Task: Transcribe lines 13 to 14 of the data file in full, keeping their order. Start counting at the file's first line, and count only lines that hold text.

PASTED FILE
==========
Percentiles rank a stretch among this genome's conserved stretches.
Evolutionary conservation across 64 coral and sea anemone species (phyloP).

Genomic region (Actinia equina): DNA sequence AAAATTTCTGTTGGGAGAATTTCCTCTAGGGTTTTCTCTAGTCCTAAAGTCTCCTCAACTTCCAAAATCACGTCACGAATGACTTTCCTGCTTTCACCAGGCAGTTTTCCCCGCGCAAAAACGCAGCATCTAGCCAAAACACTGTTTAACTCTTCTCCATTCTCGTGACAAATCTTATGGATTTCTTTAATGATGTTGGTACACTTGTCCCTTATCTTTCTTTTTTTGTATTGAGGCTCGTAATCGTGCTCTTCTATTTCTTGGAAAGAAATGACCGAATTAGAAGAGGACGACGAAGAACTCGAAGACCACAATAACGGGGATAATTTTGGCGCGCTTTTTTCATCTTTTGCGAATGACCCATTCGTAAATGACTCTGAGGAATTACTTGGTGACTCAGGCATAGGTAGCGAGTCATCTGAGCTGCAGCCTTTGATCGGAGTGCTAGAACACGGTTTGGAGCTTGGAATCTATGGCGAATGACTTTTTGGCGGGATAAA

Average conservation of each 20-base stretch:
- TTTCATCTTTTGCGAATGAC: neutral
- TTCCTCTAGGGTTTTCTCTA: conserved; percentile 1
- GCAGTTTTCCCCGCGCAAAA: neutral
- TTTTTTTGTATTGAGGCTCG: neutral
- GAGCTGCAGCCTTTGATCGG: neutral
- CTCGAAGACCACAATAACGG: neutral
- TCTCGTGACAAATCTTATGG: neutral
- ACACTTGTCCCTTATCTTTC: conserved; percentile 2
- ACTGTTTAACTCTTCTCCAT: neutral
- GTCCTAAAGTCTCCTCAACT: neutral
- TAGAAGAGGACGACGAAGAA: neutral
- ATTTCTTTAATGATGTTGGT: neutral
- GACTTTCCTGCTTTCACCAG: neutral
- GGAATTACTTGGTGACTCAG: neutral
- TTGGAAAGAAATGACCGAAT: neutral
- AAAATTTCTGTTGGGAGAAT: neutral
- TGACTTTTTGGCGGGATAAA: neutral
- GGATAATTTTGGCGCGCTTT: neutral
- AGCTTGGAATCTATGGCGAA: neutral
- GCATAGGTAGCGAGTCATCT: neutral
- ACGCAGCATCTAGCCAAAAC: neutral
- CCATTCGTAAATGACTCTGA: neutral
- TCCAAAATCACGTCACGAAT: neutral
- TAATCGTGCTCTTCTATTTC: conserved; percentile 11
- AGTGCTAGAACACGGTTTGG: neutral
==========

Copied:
- ACTGTTTAACTCTTCTCCAT: neutral
- GTCCTAAAGTCTCCTCAACT: neutral